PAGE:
At this point the only thing I can think caused her death is poison of some kind. Even with sour crop the birds are able to fly and she couldn't. I'm getting together with our USFWS person on Monday to see about having both her body and the meat pieces tested at their Washington state office. As this is probably the female of a pair nesting near the airport James said he'd be on the lookout for any other eagles who appear distressed.

Friday, September 12, 2014

The first one

As it was only 27 this morning when I got up I started the first fire of the season in my wood stove. Yesterday it was six inches of snow and today it's going to be almost 60 degrees by this afternoon. Living in Wyoming certainly ensures a variety of weather and a large wardrobe.

Thursday, September 11, 2014

Ahhhhhhhhhhh Fall

This is the view outside my front door this beautiful September morning here in Cody, Wyoming. I knew it was predicted but never thought we'd get this much snow on the ground. It's 32 degrees outside but by tomorrow a lot of this snow will be melted away as they say we will have sunny and bright weather again.

Wednesday, September 10, 2014

More devastating injuries

Yesterday I drove an hour and a half to Worland to find an injured baby Golden Eagle. By the time I got there the bird had disappeared but the man who called me had a photo. It was of a baby Red-tailed Hawk and from the photos it appeared to be very weak and unable to stand. Unfortunately it was a very windy day and as this beautiful young bird was probably very thin and light, he managed to blow away. We spent an hour walking all over the place he was last seen but to no avail. I don't have a picture of him.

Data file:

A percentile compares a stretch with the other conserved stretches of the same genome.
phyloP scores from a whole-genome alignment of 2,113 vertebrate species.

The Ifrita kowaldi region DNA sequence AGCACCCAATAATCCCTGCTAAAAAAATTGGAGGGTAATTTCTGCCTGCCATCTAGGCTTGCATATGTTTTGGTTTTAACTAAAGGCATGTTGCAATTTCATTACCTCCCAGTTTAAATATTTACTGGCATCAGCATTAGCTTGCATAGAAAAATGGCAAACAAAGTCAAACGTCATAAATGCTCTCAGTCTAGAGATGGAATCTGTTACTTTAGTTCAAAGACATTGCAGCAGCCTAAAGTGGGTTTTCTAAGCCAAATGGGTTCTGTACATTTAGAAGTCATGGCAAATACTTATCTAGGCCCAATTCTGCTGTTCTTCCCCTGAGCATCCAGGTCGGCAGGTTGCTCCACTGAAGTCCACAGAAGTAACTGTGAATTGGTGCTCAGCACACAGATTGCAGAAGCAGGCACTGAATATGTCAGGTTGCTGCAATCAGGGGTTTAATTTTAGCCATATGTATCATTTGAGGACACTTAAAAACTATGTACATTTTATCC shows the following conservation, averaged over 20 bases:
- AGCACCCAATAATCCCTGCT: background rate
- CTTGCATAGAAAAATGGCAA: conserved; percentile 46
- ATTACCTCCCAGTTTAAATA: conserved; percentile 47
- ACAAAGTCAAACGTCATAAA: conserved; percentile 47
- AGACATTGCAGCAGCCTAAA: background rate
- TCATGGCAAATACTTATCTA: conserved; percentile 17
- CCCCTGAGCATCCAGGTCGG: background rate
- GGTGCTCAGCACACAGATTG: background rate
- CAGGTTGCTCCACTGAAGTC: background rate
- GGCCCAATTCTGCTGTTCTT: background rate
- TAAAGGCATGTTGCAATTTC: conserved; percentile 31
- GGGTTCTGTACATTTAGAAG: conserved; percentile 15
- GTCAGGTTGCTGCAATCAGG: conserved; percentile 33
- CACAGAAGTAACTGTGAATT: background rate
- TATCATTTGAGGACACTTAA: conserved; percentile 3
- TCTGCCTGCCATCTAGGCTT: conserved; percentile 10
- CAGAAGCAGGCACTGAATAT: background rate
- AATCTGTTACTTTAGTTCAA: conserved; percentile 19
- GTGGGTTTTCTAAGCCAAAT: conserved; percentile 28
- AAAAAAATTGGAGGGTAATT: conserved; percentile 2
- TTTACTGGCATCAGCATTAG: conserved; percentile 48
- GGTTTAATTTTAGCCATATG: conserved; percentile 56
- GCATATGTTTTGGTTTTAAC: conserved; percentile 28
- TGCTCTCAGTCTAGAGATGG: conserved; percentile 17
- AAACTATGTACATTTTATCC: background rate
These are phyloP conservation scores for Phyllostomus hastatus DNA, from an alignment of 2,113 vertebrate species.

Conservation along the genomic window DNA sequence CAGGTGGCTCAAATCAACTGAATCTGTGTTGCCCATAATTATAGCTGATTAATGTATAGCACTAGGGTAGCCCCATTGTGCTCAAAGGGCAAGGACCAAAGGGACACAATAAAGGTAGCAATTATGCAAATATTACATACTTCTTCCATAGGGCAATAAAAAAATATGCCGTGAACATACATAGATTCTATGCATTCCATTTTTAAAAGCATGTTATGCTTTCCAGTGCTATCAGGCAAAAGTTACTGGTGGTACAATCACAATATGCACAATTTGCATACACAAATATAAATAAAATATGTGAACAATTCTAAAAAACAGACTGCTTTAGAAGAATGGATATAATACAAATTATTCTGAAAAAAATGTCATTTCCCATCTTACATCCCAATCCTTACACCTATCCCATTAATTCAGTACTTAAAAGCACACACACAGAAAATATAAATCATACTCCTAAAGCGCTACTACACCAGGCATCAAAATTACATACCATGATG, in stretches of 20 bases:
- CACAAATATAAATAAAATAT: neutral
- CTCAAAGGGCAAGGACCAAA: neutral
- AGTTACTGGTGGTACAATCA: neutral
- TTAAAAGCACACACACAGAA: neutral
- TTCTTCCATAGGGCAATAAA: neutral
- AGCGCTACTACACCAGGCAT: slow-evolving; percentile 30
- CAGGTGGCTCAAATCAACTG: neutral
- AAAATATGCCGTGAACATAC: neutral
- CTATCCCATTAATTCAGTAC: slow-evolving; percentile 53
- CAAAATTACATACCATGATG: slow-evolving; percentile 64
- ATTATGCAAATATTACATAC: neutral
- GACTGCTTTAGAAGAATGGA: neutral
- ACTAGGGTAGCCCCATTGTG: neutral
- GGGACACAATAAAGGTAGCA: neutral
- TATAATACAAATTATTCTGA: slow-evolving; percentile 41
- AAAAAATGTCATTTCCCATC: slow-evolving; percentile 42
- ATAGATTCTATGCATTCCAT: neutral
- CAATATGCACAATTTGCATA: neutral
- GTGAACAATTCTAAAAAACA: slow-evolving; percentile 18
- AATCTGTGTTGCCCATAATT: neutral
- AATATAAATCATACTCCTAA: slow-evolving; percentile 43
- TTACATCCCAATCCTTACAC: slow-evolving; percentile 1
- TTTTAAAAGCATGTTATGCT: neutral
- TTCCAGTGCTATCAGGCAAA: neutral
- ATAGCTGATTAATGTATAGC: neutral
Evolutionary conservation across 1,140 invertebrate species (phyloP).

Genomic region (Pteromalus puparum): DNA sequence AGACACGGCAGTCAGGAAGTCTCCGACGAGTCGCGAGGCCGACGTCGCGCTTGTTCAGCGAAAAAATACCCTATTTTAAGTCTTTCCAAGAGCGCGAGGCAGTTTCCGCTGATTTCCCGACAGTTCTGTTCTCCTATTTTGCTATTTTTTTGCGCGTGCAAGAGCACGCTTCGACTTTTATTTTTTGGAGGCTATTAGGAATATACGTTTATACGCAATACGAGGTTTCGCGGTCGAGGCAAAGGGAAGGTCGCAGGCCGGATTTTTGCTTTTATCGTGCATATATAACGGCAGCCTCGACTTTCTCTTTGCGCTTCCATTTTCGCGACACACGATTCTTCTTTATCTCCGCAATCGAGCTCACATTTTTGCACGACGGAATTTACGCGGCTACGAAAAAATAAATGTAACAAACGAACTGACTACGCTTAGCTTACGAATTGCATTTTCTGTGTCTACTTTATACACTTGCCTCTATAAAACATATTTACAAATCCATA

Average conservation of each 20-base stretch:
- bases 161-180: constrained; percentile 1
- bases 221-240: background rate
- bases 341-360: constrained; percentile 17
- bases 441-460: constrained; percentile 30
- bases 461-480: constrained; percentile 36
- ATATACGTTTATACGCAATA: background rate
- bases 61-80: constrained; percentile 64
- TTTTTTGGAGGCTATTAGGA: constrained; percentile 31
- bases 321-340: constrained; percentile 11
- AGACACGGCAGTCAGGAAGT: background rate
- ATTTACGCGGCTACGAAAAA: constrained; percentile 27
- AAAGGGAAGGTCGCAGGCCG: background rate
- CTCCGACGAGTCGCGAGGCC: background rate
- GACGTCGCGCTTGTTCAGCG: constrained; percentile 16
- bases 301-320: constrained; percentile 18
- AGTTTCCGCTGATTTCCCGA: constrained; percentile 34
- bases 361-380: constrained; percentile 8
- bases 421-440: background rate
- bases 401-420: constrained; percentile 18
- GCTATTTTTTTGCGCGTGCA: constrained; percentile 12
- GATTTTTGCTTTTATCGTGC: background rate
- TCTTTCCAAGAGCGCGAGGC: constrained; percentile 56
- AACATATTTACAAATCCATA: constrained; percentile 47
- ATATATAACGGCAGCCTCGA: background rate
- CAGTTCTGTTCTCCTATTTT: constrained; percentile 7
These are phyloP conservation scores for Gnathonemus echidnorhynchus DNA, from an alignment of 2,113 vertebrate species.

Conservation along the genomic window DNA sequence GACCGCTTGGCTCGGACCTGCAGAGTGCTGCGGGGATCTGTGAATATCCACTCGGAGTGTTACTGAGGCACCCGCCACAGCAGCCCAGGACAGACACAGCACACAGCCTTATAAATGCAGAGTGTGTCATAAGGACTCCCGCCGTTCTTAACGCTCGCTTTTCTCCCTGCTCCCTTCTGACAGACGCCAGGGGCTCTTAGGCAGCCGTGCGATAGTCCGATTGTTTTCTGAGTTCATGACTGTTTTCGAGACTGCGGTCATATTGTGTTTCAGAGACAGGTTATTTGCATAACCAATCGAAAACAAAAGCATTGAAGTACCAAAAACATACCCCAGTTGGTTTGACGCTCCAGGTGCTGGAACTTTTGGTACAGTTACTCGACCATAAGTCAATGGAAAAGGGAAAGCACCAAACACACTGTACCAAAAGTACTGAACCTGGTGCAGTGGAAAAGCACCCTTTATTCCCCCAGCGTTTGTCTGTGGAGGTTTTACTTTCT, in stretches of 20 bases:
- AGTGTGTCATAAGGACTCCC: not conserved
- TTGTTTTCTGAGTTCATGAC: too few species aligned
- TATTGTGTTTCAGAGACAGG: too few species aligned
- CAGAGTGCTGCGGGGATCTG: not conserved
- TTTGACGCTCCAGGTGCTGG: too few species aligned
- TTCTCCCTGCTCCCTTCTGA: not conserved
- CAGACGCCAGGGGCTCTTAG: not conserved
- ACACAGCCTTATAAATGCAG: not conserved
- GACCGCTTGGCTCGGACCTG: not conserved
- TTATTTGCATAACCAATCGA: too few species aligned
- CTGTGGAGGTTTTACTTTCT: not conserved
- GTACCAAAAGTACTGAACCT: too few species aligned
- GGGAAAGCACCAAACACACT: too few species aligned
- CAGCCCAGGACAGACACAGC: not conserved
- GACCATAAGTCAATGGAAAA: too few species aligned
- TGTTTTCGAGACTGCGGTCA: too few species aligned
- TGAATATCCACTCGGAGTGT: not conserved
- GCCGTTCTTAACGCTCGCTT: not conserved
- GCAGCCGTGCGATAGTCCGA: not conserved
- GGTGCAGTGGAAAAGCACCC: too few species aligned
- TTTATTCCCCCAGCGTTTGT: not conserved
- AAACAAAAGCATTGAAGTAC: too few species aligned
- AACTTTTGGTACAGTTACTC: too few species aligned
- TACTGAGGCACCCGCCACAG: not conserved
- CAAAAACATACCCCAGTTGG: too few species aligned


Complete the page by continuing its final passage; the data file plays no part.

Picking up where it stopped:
Then today I again drove an hour and a half but this time to Fromberg, MT to pick up an injured Cooper's or Swainson's Hawk. Again, it was a baby Red-tailed Hawk. He was still alongside the road where found. From the top he looks just gorgeous but when I turned him over I almost cried. His right humerus, altho not broken, is completely exposed elbow to shoulder. The front of both lower legs are open with bone and torn tendons showing. There appears to be a burn mark on his left wrist and both feet are dead. And he weighs 24 ounces (half normal weight). My guess is that he was was electrocuted days ago and because his wings were still functioning he managed to travel a bit.

Needless to say I immediately euthanized him.

Monday, September 8, 2014

Becoming more inquisitive

Little Ms. PIGGY has become quite adventuresome since her eyes opened just last week. She's about six weeks old now and trying new things. She ventures out from her coonskin cap nest, has even tried nibbling on a bit of sweet corn. She also has a chunk of zucchini and apple in case she wants to sample them too. I put her on top of her climbing log for the photo right after she finished her meal which is why she looks so full.

She has a few weeks to go before being old enough to return to the big wild world but until then she's been such a joy to watch grow up.

Saturday, September 6, 2014

Mine, all mine

MUNCHIE has become much better so I gave him a small rabbit today. He quickly grabbed it up and when I checked him later he had his back to me, was partially mantleing the meal and looking at me as if he would take me apart if I tried to touch his food. He had no worries I would try that, he's so aggressive it would be foolish to even make the attempt.